Kids Return (キッズ・リターン, Kizzu Ritān) is a 1996 Japanese film written, edited and directed by Takeshi Kitano. The film was made directly after Kitano recovered from a motorcycle wreck that left one side of his body paralyzed. After undergoing extensive surgery and physical therapy, he quickly went about making Kids Return amidst speculation that he might never be able to work again. The movie is about two high school dropouts, Masaru (Ken Kaneko) and Shinji (Masanobu Andō), who try to find a direction and meaning in their lives—one by becoming a yakuza lieutenant, the other by becoming a boxer.
|Directed by||Takeshi Kitano|
|Produced by||Masayuki Mori|
|Written by||Takeshi Kitano|
|Music by||Joe Hisaishi|
|Edited by||Takeshi Kitano|
|Distributed by||Office Kitano|
Shinji and Masaru are high school delinquents, terrifying their classmates, stealing money, and setting their teacher's car on fire. After some of their victims hire a boxer to beat up Masaru, he decides to get revenge, and takes his shy friend Shinji along with him to a boxing gym. To their trainers' surprise, Shinji is naturally-talented at boxing and easily defeats Masaru in a sparring session. Masaru encourages his friend to keep going at it, and quits boxing, opting instead to join the yakuza. As Shinji focuses on becoming a successful boxer, Masaru aims to become a gang leader, and their paths diverge.
While the two of them climb to the top in their respective areas, Shinji looks for guidance from someone else after being left by Masaru, and this leads him into an unhealthy lifestyle that results in the end of his boxing career. Masaru's self-confidence and lack of respect for his yakuza boss also end his time with the yakuza, getting him kicked out. In the end, they are left with nothing, and as they ride their bike together in the schoolyard, Shinji asks if it is the end, to which Masaru replies that it is only the beginning.
Cast and rolesEdit
- Ken Kaneko as Masaru
- Masanobu Andō as Shinji
- Leo Morimoto as Teacher
- Hatsuo Yamatani as boxing club manager (credited as Hatsuo Yamaya)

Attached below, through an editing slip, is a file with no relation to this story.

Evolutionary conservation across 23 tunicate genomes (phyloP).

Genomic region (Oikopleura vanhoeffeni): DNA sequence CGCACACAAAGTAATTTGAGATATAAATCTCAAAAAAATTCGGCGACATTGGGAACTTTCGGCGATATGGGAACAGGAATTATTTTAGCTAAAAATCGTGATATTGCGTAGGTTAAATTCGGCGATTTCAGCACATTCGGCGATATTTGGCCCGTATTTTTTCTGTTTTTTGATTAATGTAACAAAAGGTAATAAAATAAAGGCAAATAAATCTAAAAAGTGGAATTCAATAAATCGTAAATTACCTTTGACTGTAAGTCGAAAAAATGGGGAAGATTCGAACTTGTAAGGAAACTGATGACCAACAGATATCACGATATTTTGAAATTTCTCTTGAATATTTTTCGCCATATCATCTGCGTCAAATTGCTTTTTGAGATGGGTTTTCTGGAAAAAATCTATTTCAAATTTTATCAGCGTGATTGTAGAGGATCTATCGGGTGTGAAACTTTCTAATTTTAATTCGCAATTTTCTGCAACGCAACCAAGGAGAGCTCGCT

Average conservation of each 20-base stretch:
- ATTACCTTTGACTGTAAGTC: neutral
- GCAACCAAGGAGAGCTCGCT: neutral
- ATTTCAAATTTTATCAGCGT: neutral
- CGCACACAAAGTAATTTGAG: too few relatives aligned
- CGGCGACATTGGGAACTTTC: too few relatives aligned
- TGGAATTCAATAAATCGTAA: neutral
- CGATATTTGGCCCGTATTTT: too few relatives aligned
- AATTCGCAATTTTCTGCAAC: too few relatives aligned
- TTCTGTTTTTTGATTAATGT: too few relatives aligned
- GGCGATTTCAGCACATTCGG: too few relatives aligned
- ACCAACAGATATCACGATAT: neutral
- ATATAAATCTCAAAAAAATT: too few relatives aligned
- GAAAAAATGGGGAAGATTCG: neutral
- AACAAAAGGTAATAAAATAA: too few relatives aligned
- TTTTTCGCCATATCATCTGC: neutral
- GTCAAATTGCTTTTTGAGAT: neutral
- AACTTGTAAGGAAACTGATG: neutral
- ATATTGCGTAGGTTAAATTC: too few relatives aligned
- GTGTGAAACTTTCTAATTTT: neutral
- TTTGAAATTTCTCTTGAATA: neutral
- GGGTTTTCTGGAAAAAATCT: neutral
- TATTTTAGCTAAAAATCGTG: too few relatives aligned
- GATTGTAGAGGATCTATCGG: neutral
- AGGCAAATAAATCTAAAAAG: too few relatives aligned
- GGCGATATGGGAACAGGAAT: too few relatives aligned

- Michisuke Kashiwaya as Hiroshi
- Mitsuko Oka as coffee-shop owner, Sachiko's mother
- Yūko Daike as Sachiko
- Ryo Ishibashi as local Yakuza chief
- Susumu Terajima as No. 2 in local gang
- Moro Morooka as Hayashi
- Peking Genji
- Atsuki Ueda as Reiko
- Kotaro Yoshida
- Koichi Shigehisa as Trainer
- Kyōsuke Yabe
- Yoshitaka Ōtsuka as delinquent
- Masami Shimojō as Yakuza godfather
- Kazuki Oh
- Shintarō Hasegawa
- Kanji Tsuda
- Yojin Hino as taxi office worker (credited as Yōjin Hino)
- Ren Osugi as taxi passenger
- Takashi Hagino
|Soundtrack album by|
|Released||26 June 1996|
All compositions by Joe Hisaishi.
- "Meet Again" − 5:02
- "Graduation" − 1:07
- "Angel Doll" − 2:21
- "Alone" − 1:15
- "As a Rival" − 1:29
- "Promise... for Us" − 5:08
- "Next Round" − 1:28
- "Destiny" − 3:31
- "I Don't Care" − 2:18
- "High Spirits" − 2:03
- "Defeat" − 2:29
- "Break Down" − 3:46
- "No Way Out" − 2:51
- "The Day After" − 0:44
- "Kids Return" − 4:40
At the time of its release Kids Return was Takeshi Kitano's most successful film yet in his native Japan, which until then had been notedly much less enthusiastic about his films than international viewers. Rotten Tomatoes gives this film a 100% rating based on review from five critics, with an average 7.8 out of 10. David Wood, writing for the BBC, described it as "a tender, funny and melancholy affair which will come as a delight to ardent admirers after the recent Kikujiro." He gave the film 4 out of 5 stars.
|Japanese Academy Awards|
|Newcomer of the Year||Masanobu Andō||Won|
|Best Music Score||Joe Hisaishi||Nominated|
|Blue Ribbon Awards|
|Best New Actor||Masanobu Andō||Won|
|Yokohama Film Festival|
|Best Film||Takeshi Kitano||Won|
|Best New Talent||Masanobu Andō||Won|
|Best Supporting Actor||Ryo Ishibashi||Won|
|Best Cinematography||Katsumi Yanagishima||Won|
In 2013 a sequel to the film titled Kids Return: The Reunion was released, directed by the assistant director of the original, Hiroshi Shimizu. It is set ten years after the original and follows an older Shinji (Yuta Hiraoka) and Masaru (Takahiro Miura). The two of them meet after their failures in boxing and crime, respectively, and they work together to improve their situation. The new film was created with minimal input from Kitano.
- Schilling, Mark (10 October 2013). ‘Kids Return: Saikai no Toki (Kids Return: The Reunion)’. The Japan Times. Retrieved 20 August 2018.
- Kids Return (1996). Rotten Tomatoes. Retrieved 20 August 2018.
- Wood, David (23 October 2000). Kids Return, BBC. Archived from the original on 1 July 2009, on Archive.org. Retrieved 20 August 2018.
- Kids Return (1996) Awards. IMDb. Retrieved 20 August 2018.
- Kids Return on IMDb
- Kids Return at AllMovie
- Ｋｉｄｓ Ｒｅｔｕｒｎ (in Japanese). Japanese Movie Database. Retrieved 2007-07-19.